One of Chevron’s long-standing facilities in California’s San Joaquin Valley is taking on an additional role. For more than a century, the company’s Lost Hills field has been producing oil and gas. Now, taking advantage of its 29-megawatt solar field, Lost Hills will start producing hydrogen too.

“The solar facility, the infrastructure and the availability of water are helping us move into the hydrogen market,” said Ben Leonard, hydrogen commercial manager at Chevron New Energies (CNE).

Scott McLemore, facilities engineer for Chevron, said that Lost Hills will need to be fitted with the proper equipment to produce hydrogen. The production plant will use a process called electrolysis.

In this process, water is split into hydrogen and oxygen using the electricity generated from the solar plant. The hydrogen is then compressed and transported to facilities that use hydrogen as a fuel.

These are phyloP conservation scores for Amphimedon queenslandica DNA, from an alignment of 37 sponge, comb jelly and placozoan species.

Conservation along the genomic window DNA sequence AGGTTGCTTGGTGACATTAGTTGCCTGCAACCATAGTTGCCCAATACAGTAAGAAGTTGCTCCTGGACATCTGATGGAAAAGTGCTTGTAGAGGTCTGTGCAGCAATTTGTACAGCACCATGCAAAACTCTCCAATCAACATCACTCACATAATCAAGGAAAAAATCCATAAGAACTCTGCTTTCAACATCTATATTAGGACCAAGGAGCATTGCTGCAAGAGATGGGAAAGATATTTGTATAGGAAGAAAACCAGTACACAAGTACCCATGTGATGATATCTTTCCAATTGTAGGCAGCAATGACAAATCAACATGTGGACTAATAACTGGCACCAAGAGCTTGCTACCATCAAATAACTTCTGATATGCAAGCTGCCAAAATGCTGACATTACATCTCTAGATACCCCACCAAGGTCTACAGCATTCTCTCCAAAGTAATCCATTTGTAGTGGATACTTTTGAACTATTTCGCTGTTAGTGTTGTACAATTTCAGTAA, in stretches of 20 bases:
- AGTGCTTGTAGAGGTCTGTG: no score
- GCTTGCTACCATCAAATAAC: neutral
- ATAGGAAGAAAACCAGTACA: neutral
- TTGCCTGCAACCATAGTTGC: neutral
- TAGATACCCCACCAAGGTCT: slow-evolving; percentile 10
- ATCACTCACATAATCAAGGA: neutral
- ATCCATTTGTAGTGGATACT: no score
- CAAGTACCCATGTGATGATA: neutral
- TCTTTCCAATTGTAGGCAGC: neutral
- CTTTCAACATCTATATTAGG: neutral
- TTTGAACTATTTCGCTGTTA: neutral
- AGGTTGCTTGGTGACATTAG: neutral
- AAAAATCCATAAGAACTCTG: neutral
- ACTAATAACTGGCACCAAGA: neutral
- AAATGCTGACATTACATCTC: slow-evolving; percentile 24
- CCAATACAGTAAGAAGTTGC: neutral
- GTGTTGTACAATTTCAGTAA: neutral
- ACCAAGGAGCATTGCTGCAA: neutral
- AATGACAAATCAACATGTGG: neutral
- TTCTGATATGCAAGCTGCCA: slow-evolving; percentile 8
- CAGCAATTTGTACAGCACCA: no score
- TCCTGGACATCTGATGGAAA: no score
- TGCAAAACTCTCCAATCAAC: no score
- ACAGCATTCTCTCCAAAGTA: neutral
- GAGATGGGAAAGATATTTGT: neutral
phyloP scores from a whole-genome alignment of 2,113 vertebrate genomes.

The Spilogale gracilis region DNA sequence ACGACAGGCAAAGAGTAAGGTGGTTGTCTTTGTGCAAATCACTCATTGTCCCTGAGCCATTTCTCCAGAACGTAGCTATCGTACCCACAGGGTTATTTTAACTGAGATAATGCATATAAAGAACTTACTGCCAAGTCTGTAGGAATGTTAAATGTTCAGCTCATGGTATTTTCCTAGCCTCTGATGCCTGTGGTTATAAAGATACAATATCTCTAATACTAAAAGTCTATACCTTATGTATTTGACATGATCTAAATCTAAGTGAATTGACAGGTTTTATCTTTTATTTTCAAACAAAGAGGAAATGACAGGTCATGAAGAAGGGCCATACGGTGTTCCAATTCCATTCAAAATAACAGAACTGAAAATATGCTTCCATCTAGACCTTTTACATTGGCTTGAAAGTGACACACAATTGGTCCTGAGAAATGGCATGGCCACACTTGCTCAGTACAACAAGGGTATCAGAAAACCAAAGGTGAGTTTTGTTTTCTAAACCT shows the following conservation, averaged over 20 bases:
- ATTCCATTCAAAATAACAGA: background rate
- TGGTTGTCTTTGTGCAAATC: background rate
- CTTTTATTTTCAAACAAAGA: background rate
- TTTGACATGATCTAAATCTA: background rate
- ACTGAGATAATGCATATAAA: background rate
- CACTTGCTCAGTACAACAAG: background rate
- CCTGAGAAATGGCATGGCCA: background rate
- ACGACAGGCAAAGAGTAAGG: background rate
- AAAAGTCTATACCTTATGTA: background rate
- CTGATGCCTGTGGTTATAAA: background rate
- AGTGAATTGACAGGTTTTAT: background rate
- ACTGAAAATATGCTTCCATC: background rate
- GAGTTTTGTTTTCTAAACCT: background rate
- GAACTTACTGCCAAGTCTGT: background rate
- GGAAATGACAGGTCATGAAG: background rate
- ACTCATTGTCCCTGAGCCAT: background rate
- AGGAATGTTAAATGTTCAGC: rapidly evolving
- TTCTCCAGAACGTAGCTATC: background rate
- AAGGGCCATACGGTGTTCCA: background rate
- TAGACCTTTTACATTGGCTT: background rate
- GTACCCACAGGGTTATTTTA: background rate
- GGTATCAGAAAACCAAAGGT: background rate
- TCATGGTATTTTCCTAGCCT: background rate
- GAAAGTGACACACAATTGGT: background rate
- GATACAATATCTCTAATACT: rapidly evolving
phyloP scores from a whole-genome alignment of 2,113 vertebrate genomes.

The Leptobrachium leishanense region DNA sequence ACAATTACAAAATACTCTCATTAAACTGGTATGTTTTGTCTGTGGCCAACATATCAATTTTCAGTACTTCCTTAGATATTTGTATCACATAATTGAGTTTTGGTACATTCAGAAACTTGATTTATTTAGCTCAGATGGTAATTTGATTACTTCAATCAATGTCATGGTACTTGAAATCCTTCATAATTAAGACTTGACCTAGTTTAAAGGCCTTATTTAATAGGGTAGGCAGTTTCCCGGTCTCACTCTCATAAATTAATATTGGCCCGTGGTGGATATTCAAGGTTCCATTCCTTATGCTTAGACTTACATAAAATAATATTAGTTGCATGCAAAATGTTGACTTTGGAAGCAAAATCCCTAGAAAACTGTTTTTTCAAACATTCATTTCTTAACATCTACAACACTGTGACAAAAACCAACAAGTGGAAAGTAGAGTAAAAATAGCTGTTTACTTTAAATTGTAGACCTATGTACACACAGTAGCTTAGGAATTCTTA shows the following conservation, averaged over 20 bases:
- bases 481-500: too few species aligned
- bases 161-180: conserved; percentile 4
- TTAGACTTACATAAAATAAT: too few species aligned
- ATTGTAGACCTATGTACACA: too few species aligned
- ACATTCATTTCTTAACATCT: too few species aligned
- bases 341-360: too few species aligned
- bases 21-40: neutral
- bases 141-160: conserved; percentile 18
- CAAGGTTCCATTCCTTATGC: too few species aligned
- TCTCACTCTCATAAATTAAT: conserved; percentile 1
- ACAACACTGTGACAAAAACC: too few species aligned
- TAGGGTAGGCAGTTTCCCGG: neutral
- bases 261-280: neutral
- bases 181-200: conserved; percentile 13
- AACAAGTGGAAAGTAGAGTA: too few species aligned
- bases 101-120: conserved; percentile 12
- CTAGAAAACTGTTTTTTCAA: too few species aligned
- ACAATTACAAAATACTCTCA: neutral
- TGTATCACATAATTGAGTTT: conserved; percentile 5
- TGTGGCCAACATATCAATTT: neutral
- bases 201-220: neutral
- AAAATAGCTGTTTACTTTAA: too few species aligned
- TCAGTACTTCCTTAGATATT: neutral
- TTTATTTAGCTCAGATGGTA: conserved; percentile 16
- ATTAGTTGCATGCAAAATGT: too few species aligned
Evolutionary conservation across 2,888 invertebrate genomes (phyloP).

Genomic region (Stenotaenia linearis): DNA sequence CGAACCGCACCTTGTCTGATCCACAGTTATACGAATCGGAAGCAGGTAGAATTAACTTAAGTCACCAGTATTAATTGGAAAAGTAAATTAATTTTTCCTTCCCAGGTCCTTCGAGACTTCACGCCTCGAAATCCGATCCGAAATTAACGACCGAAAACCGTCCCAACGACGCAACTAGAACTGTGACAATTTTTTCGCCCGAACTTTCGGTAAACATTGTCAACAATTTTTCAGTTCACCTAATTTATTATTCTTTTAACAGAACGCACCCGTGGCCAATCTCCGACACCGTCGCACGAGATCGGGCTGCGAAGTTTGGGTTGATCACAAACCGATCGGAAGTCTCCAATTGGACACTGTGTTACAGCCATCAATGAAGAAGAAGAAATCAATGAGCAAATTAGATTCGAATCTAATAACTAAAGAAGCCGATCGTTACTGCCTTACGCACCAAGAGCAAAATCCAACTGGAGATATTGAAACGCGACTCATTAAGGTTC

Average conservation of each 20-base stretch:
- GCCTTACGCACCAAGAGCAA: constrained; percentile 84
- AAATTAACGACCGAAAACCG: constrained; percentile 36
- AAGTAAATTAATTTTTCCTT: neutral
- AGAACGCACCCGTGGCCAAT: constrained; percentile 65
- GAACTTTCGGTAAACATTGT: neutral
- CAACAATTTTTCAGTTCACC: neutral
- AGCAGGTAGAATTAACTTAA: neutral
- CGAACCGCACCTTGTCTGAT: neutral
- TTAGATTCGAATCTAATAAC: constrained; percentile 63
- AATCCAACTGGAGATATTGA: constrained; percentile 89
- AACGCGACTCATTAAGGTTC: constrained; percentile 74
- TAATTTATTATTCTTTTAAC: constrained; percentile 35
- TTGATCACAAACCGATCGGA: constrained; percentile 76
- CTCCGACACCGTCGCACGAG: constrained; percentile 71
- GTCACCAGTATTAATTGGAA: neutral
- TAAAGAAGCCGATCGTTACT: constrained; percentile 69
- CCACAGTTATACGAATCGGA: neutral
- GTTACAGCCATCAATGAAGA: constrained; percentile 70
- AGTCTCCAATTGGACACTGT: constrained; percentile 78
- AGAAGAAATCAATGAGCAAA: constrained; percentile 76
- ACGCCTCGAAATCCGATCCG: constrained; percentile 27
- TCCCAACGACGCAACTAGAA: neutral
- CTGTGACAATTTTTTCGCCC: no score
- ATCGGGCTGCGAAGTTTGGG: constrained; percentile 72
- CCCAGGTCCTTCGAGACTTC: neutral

“This is a business we want to be in, and we can be successful in.”

The process of electrolysis splits water into hydrogen and oxygen. Electricity from the Lost Hills, California, solar field will now be used to produce hydrogen in addition to oil and gas.

what’s next

Hydrogen production is slated to begin in early 2026. The plant is expected to be capable of producing 2.2 tonnes per day.

One of the facility’s key features will be its use of “produced water” which is water produced as a byproduct of other operations. It’s non-potable, meaning it’s not drinking water, but it can be used to produce hydrogen.

“The project is being designed so it will receive non-potable produced water from existing Chevron operations and treat it on site,” McLemore said.

a first step

Lost Hills represents the first Chevron-only commercial electrolytic hydrogen project.

“This is a sign that we are committed to adding to the hydrogen supply, specifically in the Central Valley where there is a lot of potential local use,” Leonard said. “This is a business we want to be in, and we can be successful in.”

Extracted in full from: